Dr. Hall speaks of evidence that is compelling to the scientific mind, but faith gets along quite well without evidence. Carl Sagan was right: “Near the core of religious experience is something remarkably resistant to rational inquiry.” Perhaps this can be traced back to the apostle Paul, “For the wisdom of this world is foolishness with God.” (1 Corinthians 3:19) But resistance to evidence has grown in the wake of Darwin; and our growing awareness of the cosmos seems not to have had much impact on Christian perceptions—at least among masses of the laity. Edwin Hubble’s discovery in the 1920s that the Andromeda Galaxy is indeed a galaxy outside our own changed our perspective forever; the orbiting telescope named in his honor has peered into deep space. We now know that the patch of sky enclosed by the bowl of the Big Dipper contains more than a million galaxies. 


The faithful should embrace these discoveries, evidence that is compelling to the scientific mind. Why resist with such vigor? This doesn’t have to be. I look back on my own upbringing in a conservative Christian home; my mother was devout—church every Sunday, grace at meals, reading the Bible together—and my father was a physician. In our household the denial of medical science would have been unthinkable; even the denial of evolution was considered eccentric.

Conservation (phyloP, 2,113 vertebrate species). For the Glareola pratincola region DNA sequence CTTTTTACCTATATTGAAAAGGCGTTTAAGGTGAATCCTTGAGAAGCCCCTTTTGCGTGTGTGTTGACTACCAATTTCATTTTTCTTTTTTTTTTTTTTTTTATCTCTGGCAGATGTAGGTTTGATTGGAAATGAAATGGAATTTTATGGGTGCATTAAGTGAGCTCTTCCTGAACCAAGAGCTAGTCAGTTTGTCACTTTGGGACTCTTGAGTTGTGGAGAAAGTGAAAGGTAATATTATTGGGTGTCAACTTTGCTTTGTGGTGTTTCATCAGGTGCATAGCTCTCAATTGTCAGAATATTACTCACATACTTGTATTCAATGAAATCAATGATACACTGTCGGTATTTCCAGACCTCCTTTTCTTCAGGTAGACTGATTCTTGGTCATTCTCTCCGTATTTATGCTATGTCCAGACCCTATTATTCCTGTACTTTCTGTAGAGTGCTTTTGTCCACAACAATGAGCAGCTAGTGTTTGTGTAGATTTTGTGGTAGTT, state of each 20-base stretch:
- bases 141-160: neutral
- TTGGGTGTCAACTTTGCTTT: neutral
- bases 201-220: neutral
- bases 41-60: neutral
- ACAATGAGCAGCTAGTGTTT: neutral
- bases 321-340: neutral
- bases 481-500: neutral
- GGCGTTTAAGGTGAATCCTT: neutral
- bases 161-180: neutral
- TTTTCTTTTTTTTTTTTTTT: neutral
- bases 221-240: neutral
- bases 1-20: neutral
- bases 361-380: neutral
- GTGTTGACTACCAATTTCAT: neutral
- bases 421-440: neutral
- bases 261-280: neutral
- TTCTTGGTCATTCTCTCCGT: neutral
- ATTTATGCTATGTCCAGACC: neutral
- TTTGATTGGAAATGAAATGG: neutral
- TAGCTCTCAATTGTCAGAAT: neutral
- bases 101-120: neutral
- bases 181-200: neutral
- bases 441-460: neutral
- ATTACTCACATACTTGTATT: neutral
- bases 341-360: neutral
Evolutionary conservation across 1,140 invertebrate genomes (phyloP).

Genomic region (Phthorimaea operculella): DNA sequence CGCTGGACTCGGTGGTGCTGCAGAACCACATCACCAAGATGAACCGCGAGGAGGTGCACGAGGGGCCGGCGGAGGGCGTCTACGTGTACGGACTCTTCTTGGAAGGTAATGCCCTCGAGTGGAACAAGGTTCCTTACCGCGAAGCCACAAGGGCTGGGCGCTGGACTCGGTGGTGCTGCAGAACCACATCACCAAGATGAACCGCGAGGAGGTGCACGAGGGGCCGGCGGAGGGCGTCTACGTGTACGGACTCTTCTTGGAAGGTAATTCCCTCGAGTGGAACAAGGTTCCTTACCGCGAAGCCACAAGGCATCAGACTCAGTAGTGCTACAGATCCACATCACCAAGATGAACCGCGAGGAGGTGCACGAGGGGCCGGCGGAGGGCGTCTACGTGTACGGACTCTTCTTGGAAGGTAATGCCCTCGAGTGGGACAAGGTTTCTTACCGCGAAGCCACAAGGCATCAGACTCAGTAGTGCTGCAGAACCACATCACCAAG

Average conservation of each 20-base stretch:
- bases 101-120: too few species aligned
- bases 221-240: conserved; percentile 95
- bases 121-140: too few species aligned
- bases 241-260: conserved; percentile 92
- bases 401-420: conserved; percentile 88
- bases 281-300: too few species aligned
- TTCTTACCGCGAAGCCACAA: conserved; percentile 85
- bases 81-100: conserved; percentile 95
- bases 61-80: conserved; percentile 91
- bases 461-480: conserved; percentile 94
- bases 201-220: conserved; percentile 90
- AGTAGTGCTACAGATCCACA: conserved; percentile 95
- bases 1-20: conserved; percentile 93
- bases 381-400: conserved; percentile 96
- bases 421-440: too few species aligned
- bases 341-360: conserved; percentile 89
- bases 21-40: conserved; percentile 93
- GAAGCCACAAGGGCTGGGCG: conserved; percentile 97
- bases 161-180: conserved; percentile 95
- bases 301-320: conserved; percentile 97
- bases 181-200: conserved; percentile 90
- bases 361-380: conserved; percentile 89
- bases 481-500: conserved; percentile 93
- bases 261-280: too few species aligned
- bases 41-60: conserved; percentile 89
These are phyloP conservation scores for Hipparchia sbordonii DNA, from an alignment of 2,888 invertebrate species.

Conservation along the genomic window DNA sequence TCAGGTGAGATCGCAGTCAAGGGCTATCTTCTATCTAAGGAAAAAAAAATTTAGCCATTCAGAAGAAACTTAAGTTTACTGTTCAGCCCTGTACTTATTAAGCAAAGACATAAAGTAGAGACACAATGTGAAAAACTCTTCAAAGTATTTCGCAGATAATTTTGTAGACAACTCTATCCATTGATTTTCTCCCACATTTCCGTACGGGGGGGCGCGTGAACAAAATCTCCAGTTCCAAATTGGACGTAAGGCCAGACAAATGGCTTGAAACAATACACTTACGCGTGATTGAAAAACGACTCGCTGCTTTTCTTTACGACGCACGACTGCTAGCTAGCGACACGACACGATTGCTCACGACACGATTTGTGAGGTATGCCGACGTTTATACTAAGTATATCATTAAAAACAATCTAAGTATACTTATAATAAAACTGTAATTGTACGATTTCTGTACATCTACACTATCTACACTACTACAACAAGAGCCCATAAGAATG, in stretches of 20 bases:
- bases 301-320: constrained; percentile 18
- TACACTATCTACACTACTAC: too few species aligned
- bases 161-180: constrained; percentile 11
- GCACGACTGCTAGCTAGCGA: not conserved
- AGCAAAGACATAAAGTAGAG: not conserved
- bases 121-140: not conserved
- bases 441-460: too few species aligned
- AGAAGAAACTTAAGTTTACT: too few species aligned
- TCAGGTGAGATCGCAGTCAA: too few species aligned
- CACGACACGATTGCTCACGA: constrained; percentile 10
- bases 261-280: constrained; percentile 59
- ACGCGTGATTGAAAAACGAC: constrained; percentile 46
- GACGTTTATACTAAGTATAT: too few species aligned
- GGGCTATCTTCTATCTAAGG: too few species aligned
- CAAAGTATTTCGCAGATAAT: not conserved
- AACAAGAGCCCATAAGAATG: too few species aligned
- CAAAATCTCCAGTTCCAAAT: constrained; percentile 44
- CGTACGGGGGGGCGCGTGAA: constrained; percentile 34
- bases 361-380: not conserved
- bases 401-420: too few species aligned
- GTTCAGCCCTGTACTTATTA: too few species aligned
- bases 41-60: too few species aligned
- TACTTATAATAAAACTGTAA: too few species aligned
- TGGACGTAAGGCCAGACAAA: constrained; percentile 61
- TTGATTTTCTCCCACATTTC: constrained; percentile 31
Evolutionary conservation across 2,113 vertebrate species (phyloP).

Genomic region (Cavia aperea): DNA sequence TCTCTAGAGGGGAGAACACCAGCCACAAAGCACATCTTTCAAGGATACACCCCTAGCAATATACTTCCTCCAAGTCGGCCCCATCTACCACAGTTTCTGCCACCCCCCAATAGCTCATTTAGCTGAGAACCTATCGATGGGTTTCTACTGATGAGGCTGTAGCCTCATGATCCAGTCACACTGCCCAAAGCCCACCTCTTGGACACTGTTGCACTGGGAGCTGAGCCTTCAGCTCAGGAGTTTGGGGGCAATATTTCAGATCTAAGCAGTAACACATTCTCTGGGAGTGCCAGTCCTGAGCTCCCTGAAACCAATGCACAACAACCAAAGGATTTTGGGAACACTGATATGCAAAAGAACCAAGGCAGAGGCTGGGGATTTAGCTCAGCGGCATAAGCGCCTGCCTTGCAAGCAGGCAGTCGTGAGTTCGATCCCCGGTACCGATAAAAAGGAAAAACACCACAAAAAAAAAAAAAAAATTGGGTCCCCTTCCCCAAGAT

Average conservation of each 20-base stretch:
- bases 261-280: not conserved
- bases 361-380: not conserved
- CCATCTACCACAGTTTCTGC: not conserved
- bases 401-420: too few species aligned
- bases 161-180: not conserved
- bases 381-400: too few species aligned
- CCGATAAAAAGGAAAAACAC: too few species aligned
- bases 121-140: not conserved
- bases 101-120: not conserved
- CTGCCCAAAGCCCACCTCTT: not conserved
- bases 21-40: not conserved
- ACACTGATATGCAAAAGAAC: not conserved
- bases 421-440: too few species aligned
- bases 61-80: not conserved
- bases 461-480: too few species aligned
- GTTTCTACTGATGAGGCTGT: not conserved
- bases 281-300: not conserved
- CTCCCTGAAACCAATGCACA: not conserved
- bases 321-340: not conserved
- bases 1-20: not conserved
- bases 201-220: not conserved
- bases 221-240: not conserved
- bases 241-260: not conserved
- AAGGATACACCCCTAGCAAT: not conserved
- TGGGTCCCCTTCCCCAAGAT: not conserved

Yet so many Christians talk to a god—their God distilled from the Bible—who advises them against science, especially medical science. Dr. Hall’s essay reminds us of several varieties of this religious dementia. 


·      “There are Christian Science nursing homes staffed with ‘nurses’ who are trained in metaphysics, not in medicine. They provide only comfort care and are not even allowed to use a thermometer.” (p. 268)


·      “[Cameron Stauth] tells of children killed by suffocation or trauma during exorcisms or religion-motivated punishments. He tells about parents who starved a sixteen-month-old to death for refusing to say ‘Amen’ and then carried his body around in a suitcase awaiting his resurrection.” (p. 268; more about Cameron Stauth later)